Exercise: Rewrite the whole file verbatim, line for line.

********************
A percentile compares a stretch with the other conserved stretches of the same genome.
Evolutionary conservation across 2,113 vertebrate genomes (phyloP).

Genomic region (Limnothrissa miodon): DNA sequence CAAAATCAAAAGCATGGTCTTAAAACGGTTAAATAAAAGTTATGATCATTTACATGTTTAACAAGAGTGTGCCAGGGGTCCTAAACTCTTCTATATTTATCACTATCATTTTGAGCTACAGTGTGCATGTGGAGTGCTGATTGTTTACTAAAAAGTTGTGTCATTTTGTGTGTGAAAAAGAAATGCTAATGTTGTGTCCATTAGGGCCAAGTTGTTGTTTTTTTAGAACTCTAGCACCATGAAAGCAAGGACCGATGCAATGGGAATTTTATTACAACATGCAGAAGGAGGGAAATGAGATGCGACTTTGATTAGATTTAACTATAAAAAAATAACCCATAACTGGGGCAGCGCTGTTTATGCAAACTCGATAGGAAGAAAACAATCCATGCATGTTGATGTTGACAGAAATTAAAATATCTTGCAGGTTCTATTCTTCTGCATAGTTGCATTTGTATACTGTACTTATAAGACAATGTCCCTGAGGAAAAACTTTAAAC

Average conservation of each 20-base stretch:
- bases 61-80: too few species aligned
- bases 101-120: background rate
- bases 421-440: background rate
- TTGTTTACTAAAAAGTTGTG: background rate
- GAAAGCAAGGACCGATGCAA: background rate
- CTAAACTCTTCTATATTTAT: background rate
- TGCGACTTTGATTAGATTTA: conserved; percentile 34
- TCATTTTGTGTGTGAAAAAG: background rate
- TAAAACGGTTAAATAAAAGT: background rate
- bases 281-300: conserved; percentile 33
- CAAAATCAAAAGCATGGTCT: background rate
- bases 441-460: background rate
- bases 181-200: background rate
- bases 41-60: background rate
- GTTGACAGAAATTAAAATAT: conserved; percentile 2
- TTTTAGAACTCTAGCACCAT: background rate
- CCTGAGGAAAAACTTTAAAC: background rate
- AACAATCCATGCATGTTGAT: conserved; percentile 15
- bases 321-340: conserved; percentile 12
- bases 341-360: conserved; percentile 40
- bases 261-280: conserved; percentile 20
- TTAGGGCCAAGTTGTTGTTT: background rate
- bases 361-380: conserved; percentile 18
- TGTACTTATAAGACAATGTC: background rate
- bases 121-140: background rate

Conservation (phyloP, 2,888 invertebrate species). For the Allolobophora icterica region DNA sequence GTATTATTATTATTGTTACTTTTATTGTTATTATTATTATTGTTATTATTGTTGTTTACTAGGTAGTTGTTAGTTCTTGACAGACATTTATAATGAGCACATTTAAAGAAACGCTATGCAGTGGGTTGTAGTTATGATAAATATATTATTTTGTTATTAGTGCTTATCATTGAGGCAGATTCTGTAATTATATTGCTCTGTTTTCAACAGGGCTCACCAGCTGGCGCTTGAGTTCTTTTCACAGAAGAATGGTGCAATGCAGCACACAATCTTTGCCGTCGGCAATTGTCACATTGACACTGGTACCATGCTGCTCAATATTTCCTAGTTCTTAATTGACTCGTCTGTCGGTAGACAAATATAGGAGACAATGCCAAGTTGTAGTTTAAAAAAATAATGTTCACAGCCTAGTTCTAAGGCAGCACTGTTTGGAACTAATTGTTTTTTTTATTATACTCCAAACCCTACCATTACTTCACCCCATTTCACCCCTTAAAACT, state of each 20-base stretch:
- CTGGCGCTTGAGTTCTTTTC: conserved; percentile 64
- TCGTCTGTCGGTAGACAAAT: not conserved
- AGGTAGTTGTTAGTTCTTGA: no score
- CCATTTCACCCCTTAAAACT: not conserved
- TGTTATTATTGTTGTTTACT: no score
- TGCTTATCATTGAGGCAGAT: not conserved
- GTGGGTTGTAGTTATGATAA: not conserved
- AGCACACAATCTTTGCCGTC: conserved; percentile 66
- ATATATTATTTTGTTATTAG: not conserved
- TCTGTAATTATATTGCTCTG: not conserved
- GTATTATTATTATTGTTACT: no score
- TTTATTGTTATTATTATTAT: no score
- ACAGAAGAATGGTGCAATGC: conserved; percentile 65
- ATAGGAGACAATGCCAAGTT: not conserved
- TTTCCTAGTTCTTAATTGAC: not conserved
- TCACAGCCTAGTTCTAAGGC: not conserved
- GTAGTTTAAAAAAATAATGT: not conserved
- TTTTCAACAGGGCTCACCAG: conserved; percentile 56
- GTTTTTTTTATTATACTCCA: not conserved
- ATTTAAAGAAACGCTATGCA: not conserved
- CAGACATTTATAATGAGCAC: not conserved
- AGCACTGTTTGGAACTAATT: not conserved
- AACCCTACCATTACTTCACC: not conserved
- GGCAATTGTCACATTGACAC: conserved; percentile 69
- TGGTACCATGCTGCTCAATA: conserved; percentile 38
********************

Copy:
A percentile compares a stretch with the other conserved stretches of the same genome.
Evolutionary conservation across 2,113 vertebrate genomes (phyloP).

Genomic region (Limnothrissa miodon): DNA sequence CAAAATCAAAAGCATGGTCTTAAAACGGTTAAATAAAAGTTATGATCATTTACATGTTTAACAAGAGTGTGCCAGGGGTCCTAAACTCTTCTATATTTATCACTATCATTTTGAGCTACAGTGTGCATGTGGAGTGCTGATTGTTTACTAAAAAGTTGTGTCATTTTGTGTGTGAAAAAGAAATGCTAATGTTGTGTCCATTAGGGCCAAGTTGTTGTTTTTTTAGAACTCTAGCACCATGAAAGCAAGGACCGATGCAATGGGAATTTTATTACAACATGCAGAAGGAGGGAAATGAGATGCGACTTTGATTAGATTTAACTATAAAAAAATAACCCATAACTGGGGCAGCGCTGTTTATGCAAACTCGATAGGAAGAAAACAATCCATGCATGTTGATGTTGACAGAAATTAAAATATCTTGCAGGTTCTATTCTTCTGCATAGTTGCATTTGTATACTGTACTTATAAGACAATGTCCCTGAGGAAAAACTTTAAAC

Average conservation of each 20-base stretch:
- bases 61-80: too few species aligned
- bases 101-120: background rate
- bases 421-440: background rate
- TTGTTTACTAAAAAGTTGTG: background rate
- GAAAGCAAGGACCGATGCAA: background rate
- CTAAACTCTTCTATATTTAT: background rate
- TGCGACTTTGATTAGATTTA: conserved; percentile 34
- TCATTTTGTGTGTGAAAAAG: background rate
- TAAAACGGTTAAATAAAAGT: background rate
- bases 281-300: conserved; percentile 33
- CAAAATCAAAAGCATGGTCT: background rate
- bases 441-460: background rate
- bases 181-200: background rate
- bases 41-60: background rate
- GTTGACAGAAATTAAAATAT: conserved; percentile 2
- TTTTAGAACTCTAGCACCAT: background rate
- CCTGAGGAAAAACTTTAAAC: background rate
- AACAATCCATGCATGTTGAT: conserved; percentile 15
- bases 321-340: conserved; percentile 12
- bases 341-360: conserved; percentile 40
- bases 261-280: conserved; percentile 20
- TTAGGGCCAAGTTGTTGTTT: background rate
- bases 361-380: conserved; percentile 18
- TGTACTTATAAGACAATGTC: background rate
- bases 121-140: background rate

Conservation (phyloP, 2,888 invertebrate species). For the Allolobophora icterica region DNA sequence GTATTATTATTATTGTTACTTTTATTGTTATTATTATTATTGTTATTATTGTTGTTTACTAGGTAGTTGTTAGTTCTTGACAGACATTTATAATGAGCACATTTAAAGAAACGCTATGCAGTGGGTTGTAGTTATGATAAATATATTATTTTGTTATTAGTGCTTATCATTGAGGCAGATTCTGTAATTATATTGCTCTGTTTTCAACAGGGCTCACCAGCTGGCGCTTGAGTTCTTTTCACAGAAGAATGGTGCAATGCAGCACACAATCTTTGCCGTCGGCAATTGTCACATTGACACTGGTACCATGCTGCTCAATATTTCCTAGTTCTTAATTGACTCGTCTGTCGGTAGACAAATATAGGAGACAATGCCAAGTTGTAGTTTAAAAAAATAATGTTCACAGCCTAGTTCTAAGGCAGCACTGTTTGGAACTAATTGTTTTTTTTATTATACTCCAAACCCTACCATTACTTCACCCCATTTCACCCCTTAAAACT, state of each 20-base stretch:
- CTGGCGCTTGAGTTCTTTTC: conserved; percentile 64
- TCGTCTGTCGGTAGACAAAT: not conserved
- AGGTAGTTGTTAGTTCTTGA: no score
- CCATTTCACCCCTTAAAACT: not conserved
- TGTTATTATTGTTGTTTACT: no score
- TGCTTATCATTGAGGCAGAT: not conserved
- GTGGGTTGTAGTTATGATAA: not conserved
- AGCACACAATCTTTGCCGTC: conserved; percentile 66
- ATATATTATTTTGTTATTAG: not conserved
- TCTGTAATTATATTGCTCTG: not conserved
- GTATTATTATTATTGTTACT: no score
- TTTATTGTTATTATTATTAT: no score
- ACAGAAGAATGGTGCAATGC: conserved; percentile 65
- ATAGGAGACAATGCCAAGTT: not conserved
- TTTCCTAGTTCTTAATTGAC: not conserved
- TCACAGCCTAGTTCTAAGGC: not conserved
- GTAGTTTAAAAAAATAATGT: not conserved
- TTTTCAACAGGGCTCACCAG: conserved; percentile 56
- GTTTTTTTTATTATACTCCA: not conserved
- ATTTAAAGAAACGCTATGCA: not conserved
- CAGACATTTATAATGAGCAC: not conserved
- AGCACTGTTTGGAACTAATT: not conserved
- AACCCTACCATTACTTCACC: not conserved
- GGCAATTGTCACATTGACAC: conserved; percentile 69
- TGGTACCATGCTGCTCAATA: conserved; percentile 38